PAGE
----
One year after I enrolled in Linkedin. Linkedin didn’t help me find a job. But it did help me waste a lot of time, including for finding 347 friends.
What I tend to find particularly weird is the news feed. Among the revolutionary “X is celebrating 3 years with X firm », which is always being politely liked by 10 people, it’s a real banquet of bad slogans. I guess that being friend with their boss, or their bosses boss, petrifies all my linkedin friends. But the phrases they like or create look exactly like a bad corporate brochure.
Examples (excerpts from today’s newsfeed):
“you want to win? promote more women”
“If a cluttered desk is a sign of a cluttered mind, just what does an empty desk mean?” by super-likable Einstein
You wake up one morning and you realize you’re going to have to create a linkedin account.
You hate the idea, you just HATE to give away so many data because you are a real Snowden fan – you even gave Facebook a false birthday so the big bad Web does not your birthday, yep, you are a true rebel.
But you want the money and the financial autonomy more than you want to be unknown on the internet. So you decide to sign a pact with the devil, basically copy-pasting your resume and sending invites to everyone you know. And you wait.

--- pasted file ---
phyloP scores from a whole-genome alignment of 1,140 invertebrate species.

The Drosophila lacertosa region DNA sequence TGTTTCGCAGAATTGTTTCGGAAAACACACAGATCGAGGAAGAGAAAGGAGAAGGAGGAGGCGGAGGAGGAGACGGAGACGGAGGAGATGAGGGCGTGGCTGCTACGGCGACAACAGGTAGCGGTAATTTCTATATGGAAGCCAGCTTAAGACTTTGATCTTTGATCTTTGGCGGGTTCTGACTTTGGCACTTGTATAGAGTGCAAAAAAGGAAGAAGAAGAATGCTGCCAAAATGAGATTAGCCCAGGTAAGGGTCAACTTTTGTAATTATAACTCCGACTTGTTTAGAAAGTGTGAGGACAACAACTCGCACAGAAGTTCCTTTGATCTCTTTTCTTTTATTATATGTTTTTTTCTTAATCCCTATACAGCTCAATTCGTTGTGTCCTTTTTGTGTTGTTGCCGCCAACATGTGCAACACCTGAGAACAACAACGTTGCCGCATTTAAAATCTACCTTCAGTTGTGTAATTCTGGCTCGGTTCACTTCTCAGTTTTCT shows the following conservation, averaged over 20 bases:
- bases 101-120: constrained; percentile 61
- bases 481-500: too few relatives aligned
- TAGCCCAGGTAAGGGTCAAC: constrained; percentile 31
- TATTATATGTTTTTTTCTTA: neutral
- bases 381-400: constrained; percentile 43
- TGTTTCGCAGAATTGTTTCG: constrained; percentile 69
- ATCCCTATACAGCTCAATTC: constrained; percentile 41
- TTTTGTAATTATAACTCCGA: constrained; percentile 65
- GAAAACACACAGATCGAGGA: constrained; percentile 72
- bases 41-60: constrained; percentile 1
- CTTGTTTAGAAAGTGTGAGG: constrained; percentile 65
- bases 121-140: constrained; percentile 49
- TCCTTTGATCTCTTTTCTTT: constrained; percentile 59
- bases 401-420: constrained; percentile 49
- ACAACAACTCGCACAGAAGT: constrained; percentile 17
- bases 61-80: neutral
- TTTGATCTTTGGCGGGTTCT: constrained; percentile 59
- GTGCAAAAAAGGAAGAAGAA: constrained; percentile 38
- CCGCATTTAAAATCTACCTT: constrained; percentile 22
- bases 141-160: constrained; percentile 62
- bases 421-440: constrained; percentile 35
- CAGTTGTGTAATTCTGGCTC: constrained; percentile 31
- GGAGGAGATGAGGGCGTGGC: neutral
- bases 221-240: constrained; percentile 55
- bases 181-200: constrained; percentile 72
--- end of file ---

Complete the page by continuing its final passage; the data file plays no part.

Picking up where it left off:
After one week, nothing happens, except you pretentiously divide your linkedin-friends into type-profiles. (more…)
Workshop: americanise your CV.
Below, the CV of my daughter Charlotte.
CV1: Charlotte in real life
Nicknames: red, reddy
CV2: Charlotte’s European CV
Diplomas: APGAR test : scored 10 at 0 min, 10 at 10 minutes
Hobbies: Communication through smiles and looks
Miscellaneous: Immunisation record up-to-date (more…)
I translated my French CV thoroughly. But I start noticing that all the job offers request me to be an “outstanding candidate”.
I don’t think that I will ever be an outstanding candidate for anything. For all I know, In Europe, you are never really expected to be outstanding, that words strictly applies to Obama and Beyonce. Basically you would be expected to meet the academic and professional requirements and also be a super-nice person.
The thing is, I have started to understand that an American application is just a super-sized version of yourself. You should never lie, but should not be afraid to FUCKING overdo it.
So I have changed my CV. It does now scream that I am witty, smart, task-oriented, easy to adjust to multicultural environments, multi-skilled, generous, a good cook. And I ran a marathon.
This sure hasn’t found me a job, but when I look at my CV, I do have the feeling that people should organise wrestling contests to hire me. This is a comforting feeling.